Monday, 25 June 2007

Falling

One rainy evening in November, I was carrying my eighteen-month- old daughter home from nursery school when I had a momentous experience. I'd had a long, hard, frustrating day at work and I was struggling to cope with her bag of laundry, several sacks of groceries, and my own satchel of work-related materials. I was tired and cross and not looking forward to making dinner or getting my feisty toddler ready for bed.

Just as we were descending the cement stairs that led to the main street, it happened. I slipped. I'm still not sure just how I did it, but I managed to do it very well indeed. Down I went like a ton of bricks, landing squarely on both knees. Groceries, books and papers went flying, cabbages and broken eggs tumbling down the stairs. Dirty diapers, dungarees and bibs bestrewed the ground. But I managed to hold onto my baby.

My right knee was bleeding so badly that the blood pooled in my shoe and stuck to my tights, which were in shreds at both knees. My left knee had hit a stone and had an even deeper gash than the right. My carton of eggs was a mess of broken shells and slime and all the fruit I'd bought was bruised. But I walked the rest of the way home in a state of awe, tears of gratitude running down my face: it could have been so much worse. There was not a scratch on my baby. She hadn't been hurt or upset in the slightest and, if anything, seemed to think I'd been playing with her when we hit the road, so to speak.

The scars are still there: two shockingly white, thickened callouses across both knees that remind me of that wonderful day when I went down, but my baby stayed safe. I wear them with pride.

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12 comments:

Carole said...

Absolutely great story. Wonderful scars and good post. Why do our scars make the best stories?

Carolie said...

Wow...that brought tears of sympathy and shock to my eyes. Ow, ow, ow, ow. But I was not surprised to hear the eggs were smashed but the baby wasn't. Isn't motherhood amazingly powerful! Thank you for sharing that story!

Kanani said...

Oh, I remember how I got the scar on my knee!
Anyway, I wanted to tell you that I'm going on vacation this week. Pt. Reyes, and I won't have any email or cellphone access (not that we call each other!).

But I'll be thinking of you!

Mary Witzl said...

Carole -- Thank you for enjoying this post. I also think that scars make good stories, and given that, I am doubly blessed and can keep this going for some time to come. I'd like to hear other scar stories, too...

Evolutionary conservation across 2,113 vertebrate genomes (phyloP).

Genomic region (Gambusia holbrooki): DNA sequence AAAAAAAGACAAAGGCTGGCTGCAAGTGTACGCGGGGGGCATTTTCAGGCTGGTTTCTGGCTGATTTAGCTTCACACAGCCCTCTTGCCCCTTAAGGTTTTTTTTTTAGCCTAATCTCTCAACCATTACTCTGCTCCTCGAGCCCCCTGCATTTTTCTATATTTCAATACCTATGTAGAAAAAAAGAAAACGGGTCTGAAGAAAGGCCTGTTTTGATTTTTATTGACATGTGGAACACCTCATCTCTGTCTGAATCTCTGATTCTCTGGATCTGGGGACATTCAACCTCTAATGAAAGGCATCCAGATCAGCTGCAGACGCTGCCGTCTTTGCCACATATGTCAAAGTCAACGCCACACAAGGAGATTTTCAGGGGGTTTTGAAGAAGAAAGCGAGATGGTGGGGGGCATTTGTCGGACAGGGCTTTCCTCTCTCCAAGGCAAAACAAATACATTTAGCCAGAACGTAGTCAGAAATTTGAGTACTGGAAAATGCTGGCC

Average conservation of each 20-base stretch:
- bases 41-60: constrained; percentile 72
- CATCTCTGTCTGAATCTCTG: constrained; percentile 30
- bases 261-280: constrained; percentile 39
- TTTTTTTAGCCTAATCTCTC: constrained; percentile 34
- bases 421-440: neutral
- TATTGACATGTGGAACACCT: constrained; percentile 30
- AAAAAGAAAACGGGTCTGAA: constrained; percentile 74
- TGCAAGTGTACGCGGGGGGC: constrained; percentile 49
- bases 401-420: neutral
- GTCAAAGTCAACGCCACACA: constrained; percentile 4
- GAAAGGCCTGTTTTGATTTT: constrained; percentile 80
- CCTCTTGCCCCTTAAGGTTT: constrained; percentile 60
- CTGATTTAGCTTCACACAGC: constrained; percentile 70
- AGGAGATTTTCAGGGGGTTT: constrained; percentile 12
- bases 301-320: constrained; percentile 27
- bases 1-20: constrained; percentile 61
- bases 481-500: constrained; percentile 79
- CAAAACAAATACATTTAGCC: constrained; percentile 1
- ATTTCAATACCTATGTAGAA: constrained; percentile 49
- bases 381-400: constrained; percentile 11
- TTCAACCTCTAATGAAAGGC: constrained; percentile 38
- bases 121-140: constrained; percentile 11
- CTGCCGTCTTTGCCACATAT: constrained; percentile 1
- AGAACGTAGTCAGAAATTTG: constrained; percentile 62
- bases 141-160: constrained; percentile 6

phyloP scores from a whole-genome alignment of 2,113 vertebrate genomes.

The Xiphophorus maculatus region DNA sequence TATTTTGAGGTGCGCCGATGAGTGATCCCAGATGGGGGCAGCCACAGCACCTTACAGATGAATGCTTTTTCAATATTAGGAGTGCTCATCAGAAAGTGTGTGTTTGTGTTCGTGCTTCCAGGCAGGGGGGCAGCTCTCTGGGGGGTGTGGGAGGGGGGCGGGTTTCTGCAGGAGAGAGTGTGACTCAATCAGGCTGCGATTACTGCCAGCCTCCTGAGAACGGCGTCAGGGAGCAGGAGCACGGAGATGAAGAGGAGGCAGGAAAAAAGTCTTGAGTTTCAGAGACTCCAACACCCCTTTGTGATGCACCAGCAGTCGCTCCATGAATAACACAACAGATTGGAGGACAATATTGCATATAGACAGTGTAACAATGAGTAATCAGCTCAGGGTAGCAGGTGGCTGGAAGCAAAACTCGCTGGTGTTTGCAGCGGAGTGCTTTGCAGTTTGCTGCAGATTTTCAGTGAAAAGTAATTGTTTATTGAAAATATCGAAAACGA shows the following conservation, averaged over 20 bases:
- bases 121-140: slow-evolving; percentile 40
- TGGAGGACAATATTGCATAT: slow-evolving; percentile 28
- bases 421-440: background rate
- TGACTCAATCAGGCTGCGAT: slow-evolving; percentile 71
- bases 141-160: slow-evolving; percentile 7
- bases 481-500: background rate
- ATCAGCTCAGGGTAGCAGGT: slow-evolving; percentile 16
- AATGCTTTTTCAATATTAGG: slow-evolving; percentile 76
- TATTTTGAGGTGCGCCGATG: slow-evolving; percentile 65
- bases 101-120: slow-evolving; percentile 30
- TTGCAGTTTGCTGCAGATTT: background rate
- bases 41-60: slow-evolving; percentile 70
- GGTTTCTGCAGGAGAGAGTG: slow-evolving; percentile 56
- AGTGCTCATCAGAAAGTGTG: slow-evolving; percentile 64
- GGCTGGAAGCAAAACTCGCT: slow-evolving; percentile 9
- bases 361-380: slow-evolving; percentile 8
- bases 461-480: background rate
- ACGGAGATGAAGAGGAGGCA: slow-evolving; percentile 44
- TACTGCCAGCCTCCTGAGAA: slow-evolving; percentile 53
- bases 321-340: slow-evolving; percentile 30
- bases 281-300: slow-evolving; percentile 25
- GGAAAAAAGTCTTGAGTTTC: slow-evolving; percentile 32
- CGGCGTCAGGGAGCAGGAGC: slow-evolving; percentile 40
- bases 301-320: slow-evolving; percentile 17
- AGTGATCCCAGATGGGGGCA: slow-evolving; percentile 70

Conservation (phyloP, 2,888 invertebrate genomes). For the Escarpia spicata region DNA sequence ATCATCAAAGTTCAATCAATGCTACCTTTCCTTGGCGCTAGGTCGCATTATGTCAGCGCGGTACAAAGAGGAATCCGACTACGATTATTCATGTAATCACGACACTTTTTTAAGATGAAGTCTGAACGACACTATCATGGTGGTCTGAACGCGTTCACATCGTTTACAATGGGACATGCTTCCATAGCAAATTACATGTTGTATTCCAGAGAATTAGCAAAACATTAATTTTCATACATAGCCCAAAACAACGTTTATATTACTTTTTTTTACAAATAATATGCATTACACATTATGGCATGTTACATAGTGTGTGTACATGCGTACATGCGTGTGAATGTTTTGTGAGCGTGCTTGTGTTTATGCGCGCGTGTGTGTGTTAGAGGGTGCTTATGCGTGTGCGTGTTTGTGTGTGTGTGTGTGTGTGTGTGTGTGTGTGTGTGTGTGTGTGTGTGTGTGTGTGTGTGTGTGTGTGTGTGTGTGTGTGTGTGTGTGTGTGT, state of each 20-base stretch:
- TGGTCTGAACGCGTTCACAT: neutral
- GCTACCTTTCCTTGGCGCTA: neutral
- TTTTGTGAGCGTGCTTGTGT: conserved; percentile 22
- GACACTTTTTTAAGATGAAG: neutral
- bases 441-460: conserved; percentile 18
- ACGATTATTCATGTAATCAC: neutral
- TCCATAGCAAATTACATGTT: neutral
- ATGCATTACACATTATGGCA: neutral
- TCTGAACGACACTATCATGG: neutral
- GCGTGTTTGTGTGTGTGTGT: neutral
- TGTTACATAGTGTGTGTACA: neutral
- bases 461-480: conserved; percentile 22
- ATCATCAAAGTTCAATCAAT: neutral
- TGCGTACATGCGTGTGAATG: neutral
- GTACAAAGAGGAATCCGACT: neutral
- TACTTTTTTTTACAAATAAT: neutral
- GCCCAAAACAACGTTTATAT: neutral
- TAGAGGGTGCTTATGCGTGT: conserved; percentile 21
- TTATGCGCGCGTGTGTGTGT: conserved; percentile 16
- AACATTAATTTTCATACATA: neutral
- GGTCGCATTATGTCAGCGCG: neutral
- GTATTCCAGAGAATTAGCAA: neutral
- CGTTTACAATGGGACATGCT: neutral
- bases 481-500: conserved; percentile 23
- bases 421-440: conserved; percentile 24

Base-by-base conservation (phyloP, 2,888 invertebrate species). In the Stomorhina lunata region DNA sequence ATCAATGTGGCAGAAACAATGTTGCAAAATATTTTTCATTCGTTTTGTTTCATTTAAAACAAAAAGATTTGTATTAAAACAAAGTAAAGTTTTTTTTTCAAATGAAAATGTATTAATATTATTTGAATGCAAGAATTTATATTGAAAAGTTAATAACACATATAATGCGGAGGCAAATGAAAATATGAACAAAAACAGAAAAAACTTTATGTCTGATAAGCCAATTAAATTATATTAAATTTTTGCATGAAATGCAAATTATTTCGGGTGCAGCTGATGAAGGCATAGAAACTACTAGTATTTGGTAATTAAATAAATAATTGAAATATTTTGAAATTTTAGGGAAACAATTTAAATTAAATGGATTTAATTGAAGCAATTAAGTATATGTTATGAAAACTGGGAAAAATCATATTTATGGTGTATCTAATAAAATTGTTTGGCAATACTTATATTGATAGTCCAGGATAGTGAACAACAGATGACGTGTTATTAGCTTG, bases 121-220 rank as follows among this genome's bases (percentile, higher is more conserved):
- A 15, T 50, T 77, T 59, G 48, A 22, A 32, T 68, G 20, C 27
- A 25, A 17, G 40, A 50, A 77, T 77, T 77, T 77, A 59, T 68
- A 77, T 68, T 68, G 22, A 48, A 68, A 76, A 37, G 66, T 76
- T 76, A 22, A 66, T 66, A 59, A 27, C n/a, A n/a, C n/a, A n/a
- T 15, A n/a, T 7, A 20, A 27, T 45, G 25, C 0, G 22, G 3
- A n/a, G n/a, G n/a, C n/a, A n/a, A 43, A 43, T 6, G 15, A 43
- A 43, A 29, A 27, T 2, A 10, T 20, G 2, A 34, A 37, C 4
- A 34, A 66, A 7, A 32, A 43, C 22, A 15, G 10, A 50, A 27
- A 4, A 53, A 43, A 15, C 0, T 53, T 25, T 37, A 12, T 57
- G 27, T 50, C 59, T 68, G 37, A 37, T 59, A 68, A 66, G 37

Carolie -- When I told this story to my friends and acquaintances in Japan, they all nodded and said 'Onna wa yowai, haha wa tsuyoi' -- women are weak, mothers are strong. I think the first part is a load of rubbish, but there is some truth in it. I'd say: Women are strong, mothers are tough as leather.

Kanani -- Have a good time up north! How embarrassing that I imagined Occidental was a town in Southern California, even after I'd actually been there. I'll try to get by without my daily Kanani fix.

Katie Alender said...

That's me, only I'm usually holding a drink. My world is in shambles, but my cocktail is safe. And that's all I need.

Kim Ayres said...

If only my scars were as noble - most of mine were created through acts of sheer stupidity

Mary Witzl said...

Katie -- I'd probably do the same now if I had a decently made Marguerita, something which seems impossible to find in the area I live in. I am virtually a tee-totaler until it comes to Margueritas. I suppose it is fortunate that I cannot get them here...

Kim -- Of course, I have plenty of other scars less nobly achieved, internal and external. But, as Carole has pointed out, they make great stories and serve to remind us of our humanity.

eg(scotland) said...

Hi - sorry I've been missing for a while. I remember when I was 10, and my sister a baby, my Mum fell down the stairs while carrying her. My Dad and I heard this almighty thump at the bottom of the stairs - Mum was lying in a heap with legs buckled under her, but still holding my sister who was fast asleep and hadn't felt or noticed a thing. Mum broke her ankle.

On scars, I have one that runs across from the middle of my neck to just about my left ear from an operation to remove a lump from my lymph gland several years ago. At the time the consultant said "Don't worry, it won't be too obvious, I've made the cut in your natural crease line!" I wanted to crease him!!

EG

Mary Witzl said...

EG -- That is an amazing story, and I'll bet your mother was proud of herself, though I can't imagine her broken ankle was any fun. I sprained my ankle badly just after my youngest was born, and remember what a headache it was trying to get things done around the house afterwards.

Sophia said...

Hi Mary. That story brought tears to my eyes too. Love is stronger than anything!

Mary Witzl said...

Hello, Sophia, and thank you for commenting on my blog.

Carolie said...

Mary, I've read this before. I knew exactly what the story was about, remembered the ending almost word for word.

Rereading it, I got tearful all over again.

You are a truly fine writer.